The phone rang in early April. The orchardman was announcing that our trees were ready for pick-up, and we should really get them planted right away. The weather was warming up nicely. And by the way, where the heck were we?
I gave him a brief summary: that I was currently answering the phone from Florida, but that I'd pick up the trees at the end of the following week in Northern New York.
Fast-forward a few:
The nurseryman, perhaps mellowed by the intervening week of mild, sunshiney days, led me cheerfully to the nursery/orchard cold storage shed and found –– after some confusion about which of my names is in fact my last name (hint: that would be the last one), he dispatched with my maiden identity ("Let's just get rid of this 'Smith' business," matching words with a heavily penciled line) –– and handed over my $400 worth of trees tied up in a neat bundle.
I've only ever bought trees in plastic tubs, with their leaves out and their roots gripping a ball of damp, rich dirt.
20 hazelnuts, a dozen apple trees, a few pears and aronia trees -- an orchard -- weighing no more than a bag of dogfood. Compact enough to fit under an arm.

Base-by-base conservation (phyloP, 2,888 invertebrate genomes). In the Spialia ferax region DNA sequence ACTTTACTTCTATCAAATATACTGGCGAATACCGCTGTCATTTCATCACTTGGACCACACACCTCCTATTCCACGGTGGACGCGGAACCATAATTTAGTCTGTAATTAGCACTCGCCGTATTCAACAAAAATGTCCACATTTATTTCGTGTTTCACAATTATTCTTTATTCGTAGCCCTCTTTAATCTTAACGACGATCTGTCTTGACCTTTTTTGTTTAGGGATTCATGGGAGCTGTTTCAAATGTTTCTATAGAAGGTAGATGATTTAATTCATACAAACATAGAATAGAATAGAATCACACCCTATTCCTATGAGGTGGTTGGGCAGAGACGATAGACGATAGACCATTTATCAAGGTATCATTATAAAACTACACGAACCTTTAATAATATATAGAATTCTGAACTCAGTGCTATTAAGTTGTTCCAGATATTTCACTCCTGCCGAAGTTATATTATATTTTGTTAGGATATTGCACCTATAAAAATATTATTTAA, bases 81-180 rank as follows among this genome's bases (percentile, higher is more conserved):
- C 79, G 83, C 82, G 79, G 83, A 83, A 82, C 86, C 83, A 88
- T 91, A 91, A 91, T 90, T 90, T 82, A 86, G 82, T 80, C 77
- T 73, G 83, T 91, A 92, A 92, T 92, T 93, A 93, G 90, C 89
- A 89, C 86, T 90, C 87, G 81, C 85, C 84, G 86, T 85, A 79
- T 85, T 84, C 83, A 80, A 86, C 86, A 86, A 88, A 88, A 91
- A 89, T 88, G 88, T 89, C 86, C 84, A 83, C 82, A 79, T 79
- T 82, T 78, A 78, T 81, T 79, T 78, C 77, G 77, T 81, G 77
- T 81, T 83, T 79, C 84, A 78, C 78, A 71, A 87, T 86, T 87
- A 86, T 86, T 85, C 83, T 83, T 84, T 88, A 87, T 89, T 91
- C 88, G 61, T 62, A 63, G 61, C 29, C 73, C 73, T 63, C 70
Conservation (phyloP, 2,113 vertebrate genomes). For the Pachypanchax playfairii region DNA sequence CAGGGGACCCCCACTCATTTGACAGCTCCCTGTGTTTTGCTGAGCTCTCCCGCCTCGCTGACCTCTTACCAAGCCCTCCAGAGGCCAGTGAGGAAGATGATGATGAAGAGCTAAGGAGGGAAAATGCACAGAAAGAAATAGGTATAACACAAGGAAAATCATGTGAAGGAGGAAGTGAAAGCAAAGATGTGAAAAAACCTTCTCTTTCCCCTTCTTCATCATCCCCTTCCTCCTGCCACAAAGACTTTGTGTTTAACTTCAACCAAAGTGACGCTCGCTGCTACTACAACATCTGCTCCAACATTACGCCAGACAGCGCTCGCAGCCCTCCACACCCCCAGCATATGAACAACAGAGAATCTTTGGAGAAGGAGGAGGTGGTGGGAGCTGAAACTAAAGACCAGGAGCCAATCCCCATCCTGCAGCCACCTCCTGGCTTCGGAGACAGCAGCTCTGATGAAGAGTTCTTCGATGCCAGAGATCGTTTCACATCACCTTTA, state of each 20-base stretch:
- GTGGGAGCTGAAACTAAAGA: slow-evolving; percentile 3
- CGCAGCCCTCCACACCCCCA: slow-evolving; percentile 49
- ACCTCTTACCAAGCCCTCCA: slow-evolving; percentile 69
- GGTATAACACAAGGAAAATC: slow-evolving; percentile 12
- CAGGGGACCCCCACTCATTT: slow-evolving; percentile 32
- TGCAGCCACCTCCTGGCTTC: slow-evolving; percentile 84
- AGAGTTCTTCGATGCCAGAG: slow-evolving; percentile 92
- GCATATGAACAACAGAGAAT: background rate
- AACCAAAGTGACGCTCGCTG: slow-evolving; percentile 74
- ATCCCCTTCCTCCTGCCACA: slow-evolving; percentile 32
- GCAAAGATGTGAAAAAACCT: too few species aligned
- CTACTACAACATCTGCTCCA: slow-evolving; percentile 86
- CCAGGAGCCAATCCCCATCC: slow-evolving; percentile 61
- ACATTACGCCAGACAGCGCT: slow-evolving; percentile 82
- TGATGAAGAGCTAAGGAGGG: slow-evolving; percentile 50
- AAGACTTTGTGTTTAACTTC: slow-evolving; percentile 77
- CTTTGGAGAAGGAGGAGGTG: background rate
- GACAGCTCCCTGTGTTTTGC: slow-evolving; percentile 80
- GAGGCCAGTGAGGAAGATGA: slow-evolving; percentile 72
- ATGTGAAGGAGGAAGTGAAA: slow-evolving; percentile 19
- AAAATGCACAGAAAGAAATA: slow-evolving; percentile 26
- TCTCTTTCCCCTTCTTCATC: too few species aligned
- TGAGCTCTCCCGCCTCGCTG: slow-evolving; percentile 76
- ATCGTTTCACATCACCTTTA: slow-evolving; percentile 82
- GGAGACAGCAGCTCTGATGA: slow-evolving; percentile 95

When a nursery says "bare-root" plants, they really mean it: no leaves, no buds, no hair-roots. A couple hundred bucks seemed a smidge pricey for a handful of sticks. Not expensive compared with retail nursery prices, but still –– to put a twig into the ground and trust that life is sleeping within and that it will waken soon? Such is the brutal mystery of farming, I suppose.
I told him, and he considered it a moment before pronouncing judgement: "Clay soil there." True fact, but I explained about the mitigating gravel-bank and the former dairy barn. He nodded a few times and then gave me what I take as a seal of approval: "You put the trees on the driver's side of your truck-bed, keep them shaded until they get into the dirt."
Well, okay, then.
I didn't mention that I was going to put the trees into my sister's cellar until we* had finished digging the 40+ holes. Or that I didn't actually know where the trees were going to go. It's one thing to be flaunting my non-sub-zero winters. Quite another to be playing loose and fast with the trees.
Shoveling by hand: it was good enough for pre-Industrial folks, so why not us? –– I mean, him?